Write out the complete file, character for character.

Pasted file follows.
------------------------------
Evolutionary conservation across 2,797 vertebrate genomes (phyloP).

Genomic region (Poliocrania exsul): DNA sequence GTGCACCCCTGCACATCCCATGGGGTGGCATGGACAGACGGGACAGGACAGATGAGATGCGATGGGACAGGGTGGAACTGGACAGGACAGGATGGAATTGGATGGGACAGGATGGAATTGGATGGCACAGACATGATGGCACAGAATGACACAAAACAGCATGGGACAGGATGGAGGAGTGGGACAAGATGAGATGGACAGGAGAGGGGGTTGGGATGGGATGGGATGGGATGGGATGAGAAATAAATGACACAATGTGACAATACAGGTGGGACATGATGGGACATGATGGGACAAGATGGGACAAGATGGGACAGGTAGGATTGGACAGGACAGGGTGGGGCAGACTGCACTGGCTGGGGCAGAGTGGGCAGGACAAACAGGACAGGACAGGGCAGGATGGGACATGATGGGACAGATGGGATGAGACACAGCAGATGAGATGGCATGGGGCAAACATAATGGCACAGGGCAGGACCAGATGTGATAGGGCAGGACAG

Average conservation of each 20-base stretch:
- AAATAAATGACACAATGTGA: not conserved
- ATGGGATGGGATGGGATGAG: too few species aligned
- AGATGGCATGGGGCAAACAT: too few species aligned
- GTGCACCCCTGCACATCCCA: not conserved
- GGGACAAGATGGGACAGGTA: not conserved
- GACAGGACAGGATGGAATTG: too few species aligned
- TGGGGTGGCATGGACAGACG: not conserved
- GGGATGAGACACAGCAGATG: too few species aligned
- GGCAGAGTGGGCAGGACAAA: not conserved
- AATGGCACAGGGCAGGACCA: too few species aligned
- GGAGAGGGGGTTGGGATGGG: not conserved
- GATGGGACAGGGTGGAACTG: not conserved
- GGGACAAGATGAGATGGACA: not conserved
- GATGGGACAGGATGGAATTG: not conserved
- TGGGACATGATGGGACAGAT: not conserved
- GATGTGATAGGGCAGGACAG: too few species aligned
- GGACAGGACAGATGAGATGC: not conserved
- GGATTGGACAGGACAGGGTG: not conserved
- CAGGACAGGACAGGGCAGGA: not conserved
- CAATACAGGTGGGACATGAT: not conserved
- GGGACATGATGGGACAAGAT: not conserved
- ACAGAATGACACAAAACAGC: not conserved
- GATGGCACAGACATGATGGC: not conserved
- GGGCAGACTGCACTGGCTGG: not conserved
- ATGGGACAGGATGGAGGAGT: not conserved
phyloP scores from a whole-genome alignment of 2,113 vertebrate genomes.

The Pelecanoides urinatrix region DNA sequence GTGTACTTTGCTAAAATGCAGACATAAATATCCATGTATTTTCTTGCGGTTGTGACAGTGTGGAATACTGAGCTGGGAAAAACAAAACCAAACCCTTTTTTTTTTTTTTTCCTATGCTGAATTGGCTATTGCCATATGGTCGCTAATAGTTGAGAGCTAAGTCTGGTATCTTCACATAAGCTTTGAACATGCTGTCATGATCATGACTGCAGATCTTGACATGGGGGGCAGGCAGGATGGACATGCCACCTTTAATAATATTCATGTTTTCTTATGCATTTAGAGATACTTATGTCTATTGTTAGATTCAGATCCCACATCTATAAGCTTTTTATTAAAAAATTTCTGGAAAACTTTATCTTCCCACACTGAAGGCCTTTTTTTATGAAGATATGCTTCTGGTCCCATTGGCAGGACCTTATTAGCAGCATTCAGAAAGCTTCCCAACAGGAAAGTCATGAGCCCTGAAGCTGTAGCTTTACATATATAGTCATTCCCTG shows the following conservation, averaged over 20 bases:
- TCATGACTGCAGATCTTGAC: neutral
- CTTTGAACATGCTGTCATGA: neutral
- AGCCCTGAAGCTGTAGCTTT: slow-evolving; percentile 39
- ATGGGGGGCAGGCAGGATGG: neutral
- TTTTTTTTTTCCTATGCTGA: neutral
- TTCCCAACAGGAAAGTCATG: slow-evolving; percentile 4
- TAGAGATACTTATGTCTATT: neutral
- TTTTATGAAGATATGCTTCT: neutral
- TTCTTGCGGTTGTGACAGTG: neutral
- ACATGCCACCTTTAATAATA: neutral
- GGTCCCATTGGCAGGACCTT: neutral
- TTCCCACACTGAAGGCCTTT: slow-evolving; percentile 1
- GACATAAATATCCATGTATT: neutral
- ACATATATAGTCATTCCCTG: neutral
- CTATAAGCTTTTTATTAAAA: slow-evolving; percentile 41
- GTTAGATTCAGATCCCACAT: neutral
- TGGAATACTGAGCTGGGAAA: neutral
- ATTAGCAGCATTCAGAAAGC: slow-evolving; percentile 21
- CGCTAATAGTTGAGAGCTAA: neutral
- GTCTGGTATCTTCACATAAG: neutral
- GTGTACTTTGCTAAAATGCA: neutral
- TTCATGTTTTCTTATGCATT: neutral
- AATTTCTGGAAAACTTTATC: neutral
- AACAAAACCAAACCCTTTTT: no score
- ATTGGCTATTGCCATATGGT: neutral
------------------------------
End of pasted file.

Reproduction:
Evolutionary conservation across 2,797 vertebrate genomes (phyloP).

Genomic region (Poliocrania exsul): DNA sequence GTGCACCCCTGCACATCCCATGGGGTGGCATGGACAGACGGGACAGGACAGATGAGATGCGATGGGACAGGGTGGAACTGGACAGGACAGGATGGAATTGGATGGGACAGGATGGAATTGGATGGCACAGACATGATGGCACAGAATGACACAAAACAGCATGGGACAGGATGGAGGAGTGGGACAAGATGAGATGGACAGGAGAGGGGGTTGGGATGGGATGGGATGGGATGGGATGAGAAATAAATGACACAATGTGACAATACAGGTGGGACATGATGGGACATGATGGGACAAGATGGGACAAGATGGGACAGGTAGGATTGGACAGGACAGGGTGGGGCAGACTGCACTGGCTGGGGCAGAGTGGGCAGGACAAACAGGACAGGACAGGGCAGGATGGGACATGATGGGACAGATGGGATGAGACACAGCAGATGAGATGGCATGGGGCAAACATAATGGCACAGGGCAGGACCAGATGTGATAGGGCAGGACAG

Average conservation of each 20-base stretch:
- AAATAAATGACACAATGTGA: not conserved
- ATGGGATGGGATGGGATGAG: too few species aligned
- AGATGGCATGGGGCAAACAT: too few species aligned
- GTGCACCCCTGCACATCCCA: not conserved
- GGGACAAGATGGGACAGGTA: not conserved
- GACAGGACAGGATGGAATTG: too few species aligned
- TGGGGTGGCATGGACAGACG: not conserved
- GGGATGAGACACAGCAGATG: too few species aligned
- GGCAGAGTGGGCAGGACAAA: not conserved
- AATGGCACAGGGCAGGACCA: too few species aligned
- GGAGAGGGGGTTGGGATGGG: not conserved
- GATGGGACAGGGTGGAACTG: not conserved
- GGGACAAGATGAGATGGACA: not conserved
- GATGGGACAGGATGGAATTG: not conserved
- TGGGACATGATGGGACAGAT: not conserved
- GATGTGATAGGGCAGGACAG: too few species aligned
- GGACAGGACAGATGAGATGC: not conserved
- GGATTGGACAGGACAGGGTG: not conserved
- CAGGACAGGACAGGGCAGGA: not conserved
- CAATACAGGTGGGACATGAT: not conserved
- GGGACATGATGGGACAAGAT: not conserved
- ACAGAATGACACAAAACAGC: not conserved
- GATGGCACAGACATGATGGC: not conserved
- GGGCAGACTGCACTGGCTGG: not conserved
- ATGGGACAGGATGGAGGAGT: not conserved
phyloP scores from a whole-genome alignment of 2,113 vertebrate genomes.

The Pelecanoides urinatrix region DNA sequence GTGTACTTTGCTAAAATGCAGACATAAATATCCATGTATTTTCTTGCGGTTGTGACAGTGTGGAATACTGAGCTGGGAAAAACAAAACCAAACCCTTTTTTTTTTTTTTTCCTATGCTGAATTGGCTATTGCCATATGGTCGCTAATAGTTGAGAGCTAAGTCTGGTATCTTCACATAAGCTTTGAACATGCTGTCATGATCATGACTGCAGATCTTGACATGGGGGGCAGGCAGGATGGACATGCCACCTTTAATAATATTCATGTTTTCTTATGCATTTAGAGATACTTATGTCTATTGTTAGATTCAGATCCCACATCTATAAGCTTTTTATTAAAAAATTTCTGGAAAACTTTATCTTCCCACACTGAAGGCCTTTTTTTATGAAGATATGCTTCTGGTCCCATTGGCAGGACCTTATTAGCAGCATTCAGAAAGCTTCCCAACAGGAAAGTCATGAGCCCTGAAGCTGTAGCTTTACATATATAGTCATTCCCTG shows the following conservation, averaged over 20 bases:
- TCATGACTGCAGATCTTGAC: neutral
- CTTTGAACATGCTGTCATGA: neutral
- AGCCCTGAAGCTGTAGCTTT: slow-evolving; percentile 39
- ATGGGGGGCAGGCAGGATGG: neutral
- TTTTTTTTTTCCTATGCTGA: neutral
- TTCCCAACAGGAAAGTCATG: slow-evolving; percentile 4
- TAGAGATACTTATGTCTATT: neutral
- TTTTATGAAGATATGCTTCT: neutral
- TTCTTGCGGTTGTGACAGTG: neutral
- ACATGCCACCTTTAATAATA: neutral
- GGTCCCATTGGCAGGACCTT: neutral
- TTCCCACACTGAAGGCCTTT: slow-evolving; percentile 1
- GACATAAATATCCATGTATT: neutral
- ACATATATAGTCATTCCCTG: neutral
- CTATAAGCTTTTTATTAAAA: slow-evolving; percentile 41
- GTTAGATTCAGATCCCACAT: neutral
- TGGAATACTGAGCTGGGAAA: neutral
- ATTAGCAGCATTCAGAAAGC: slow-evolving; percentile 21
- CGCTAATAGTTGAGAGCTAA: neutral
- GTCTGGTATCTTCACATAAG: neutral
- GTGTACTTTGCTAAAATGCA: neutral
- TTCATGTTTTCTTATGCATT: neutral
- AATTTCTGGAAAACTTTATC: neutral
- AACAAAACCAAACCCTTTTT: no score
- ATTGGCTATTGCCATATGGT: neutral